RSA illustration with not-so-small numbers – part 2

Let’s have a closer look at the encryption. During the communication, what’s been exposed are:

Alice’s public key (n=2627, e=13) , and the encrypted message.

For anyone who’s entered the world of modern cryptography from the old age, it’s tempting to try to decrypt the encrypted message using the encrypting key, the public key.

For these people, I have the below chart that shows the mapping between the plain text and the encrypted data:

encryption_mapping

x-axis is the plain-text data (sorted from 1 to 2627) and y-axis is the encrypted data(from 0 to 2626). I did the calculation using this line of script:

~$ for i in `seq 1 2627`; do echo "$i^13 %2627" | bc; done > /tmp/encryption.mapping

Below is part of this chart zoomed-in:

encryption_mapping_part

So you know the encrypted data, let’s say 2144, and you know the public key (n=2627, e=13). How do you find the number x such that x^13 % 2627 = 2144.

You cannot unless you compute everyone possible 1<x<2627 and then find the correct one. That’s brutal force. This is one of the basic assumption behind the security of RSA: There’s no efficient way to find x. This is called the discrete logarithm problem.

In real world scenarios, the 2 prime numbers will be so large that brutal force is simple impractical.

Then to decrypt the message, one would need the private key. The private key is the modular inverse of phi(n). However, in order to get phi(n), he has to know the factors that form n. And factoring large number is mathematically hard. That is the other assumption behind the security of RSA: There’s no efficient way to factor a large number.

As you will see in other places, these 2 assumptions are the corner stones of modern cryptography.

RSA illustration with not-so-small numbers

Modern cryptography is difficult to understand without illustrations. One of the reason is, modern cryptography involves very large numbers that easily exceed the capacity of a standard calculator, let alone human comprehension. There are some illustrations out there using small numbers. The problem is, the numbers are too small to be convincing. So I’d like to try some no-so-small numbers here. Most of the necessary calculations can be done with GNU bc, so you can try yourself on just any GNU Linux distribution.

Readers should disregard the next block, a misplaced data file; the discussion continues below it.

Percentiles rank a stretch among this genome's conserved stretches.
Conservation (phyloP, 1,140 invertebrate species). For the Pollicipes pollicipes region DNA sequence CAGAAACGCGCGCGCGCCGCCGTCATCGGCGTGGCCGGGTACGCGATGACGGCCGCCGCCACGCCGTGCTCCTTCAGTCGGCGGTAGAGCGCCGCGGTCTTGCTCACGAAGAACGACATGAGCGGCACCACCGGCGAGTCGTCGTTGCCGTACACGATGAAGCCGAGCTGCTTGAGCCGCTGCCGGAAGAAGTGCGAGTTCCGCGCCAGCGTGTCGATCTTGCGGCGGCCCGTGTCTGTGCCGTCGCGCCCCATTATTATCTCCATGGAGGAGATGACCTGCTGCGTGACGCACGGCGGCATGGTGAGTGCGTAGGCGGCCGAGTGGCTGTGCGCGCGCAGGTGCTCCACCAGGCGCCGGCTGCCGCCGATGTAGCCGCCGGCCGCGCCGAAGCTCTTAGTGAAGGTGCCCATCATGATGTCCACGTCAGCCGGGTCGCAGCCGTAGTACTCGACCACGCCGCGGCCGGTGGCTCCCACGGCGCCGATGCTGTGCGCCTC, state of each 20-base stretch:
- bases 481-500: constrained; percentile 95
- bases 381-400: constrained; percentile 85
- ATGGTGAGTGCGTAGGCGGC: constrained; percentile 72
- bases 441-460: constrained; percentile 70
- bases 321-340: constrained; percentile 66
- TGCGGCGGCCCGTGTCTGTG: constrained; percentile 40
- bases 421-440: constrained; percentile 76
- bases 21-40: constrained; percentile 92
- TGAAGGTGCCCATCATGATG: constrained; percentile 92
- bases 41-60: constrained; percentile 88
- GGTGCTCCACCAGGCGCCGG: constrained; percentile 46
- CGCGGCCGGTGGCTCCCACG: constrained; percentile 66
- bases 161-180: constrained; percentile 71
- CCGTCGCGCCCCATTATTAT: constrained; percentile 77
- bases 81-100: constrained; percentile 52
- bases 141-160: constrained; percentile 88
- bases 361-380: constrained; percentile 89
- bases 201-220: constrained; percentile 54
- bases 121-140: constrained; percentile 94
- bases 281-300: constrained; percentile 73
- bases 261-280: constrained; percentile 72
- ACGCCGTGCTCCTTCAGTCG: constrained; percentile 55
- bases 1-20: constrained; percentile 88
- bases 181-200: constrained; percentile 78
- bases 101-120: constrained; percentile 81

Let’s say Bob wants to send the below number to Alice (and make sure only Alice can decrypt the message):

520

Here’s what Alice will do first:

  1. Pick up two distinct prime numbers. The numbers should be sufficiently large so that brutal force is difficult. Here we choose p=37 and q=71.
  2. Calculating n=pq=37*71=2627.
  3. Calculating the n‘s totient function: phi(n)=(p-1)*(q-1)=2520.
  4. Pick a number e between 1 and phi(n) that is co-prime with phi(n). Here we choose 13.
  5. Find number d so that e*d mod (phi(n)) =1. Here we choose 1357. This step cannot be done with bc. Intead, you can try this online calculator. Just put “modinv(13,2520)” in the text field and then press “go” you’ll get the result.

Now Alice has a public key (n=2627, e=13) and a private key (n=2627, d=1357). She can simply distribute her public key to everyone, including Bob.

Now for Bob to encrypt the message 520 to Alice, he has to encrypt the message using Alice’s public key:

520^13 % 2627 = 2235

Now Alice received this number 2235 from Bob. In order to decrypt this message, she do the following calculation:

2235^1357 % 2627 = 520

Actually, here Bob can encrypt just any number that is less than or equal to n in this way.

Bob:

1^13 % 2627 = 1

Alice:

1^1357 % 2627 = 1

Bob:

2^13 % 2627 = 311

Alice:

311^1357 % 2627 = 2

Bob:

3^13 % 2627 = 2361

Alice:

2361^1357 % 2627 = 3

Bob:

4^13 % 2627 = 2149

Alice:

2149^1357 % 2627=4

Bob:

137^13 % 2627 = 2431

Alice:

2431^1357 % 2627 = 137

If his message is large, then he has to split his message into chunks that are smaller than n and encrypt them one by one.

Note that this only illustrates how Bob can send secrete messages to Alice. If Alice wants to send secrete messages to Bob then she has to have Bob do the same first:

  1. Pick up 2 sufficiently large prime numbers;
  2. Get the product of these 2 prime numbers – This is part of the keys;
  3. Get the totient of this product;
  4. Pick a number that is co-prime with this totient but smaller – This combined with the product is the public key;
  5. Find the number that is the multiply modular inverse of this number – This combined with the product is the private key;

Then Bob sends his public key to Alice and Alice can encrypt the messages using Bob’s public key. Upon receiving the messages, Bob can decrypt the messages using his private key.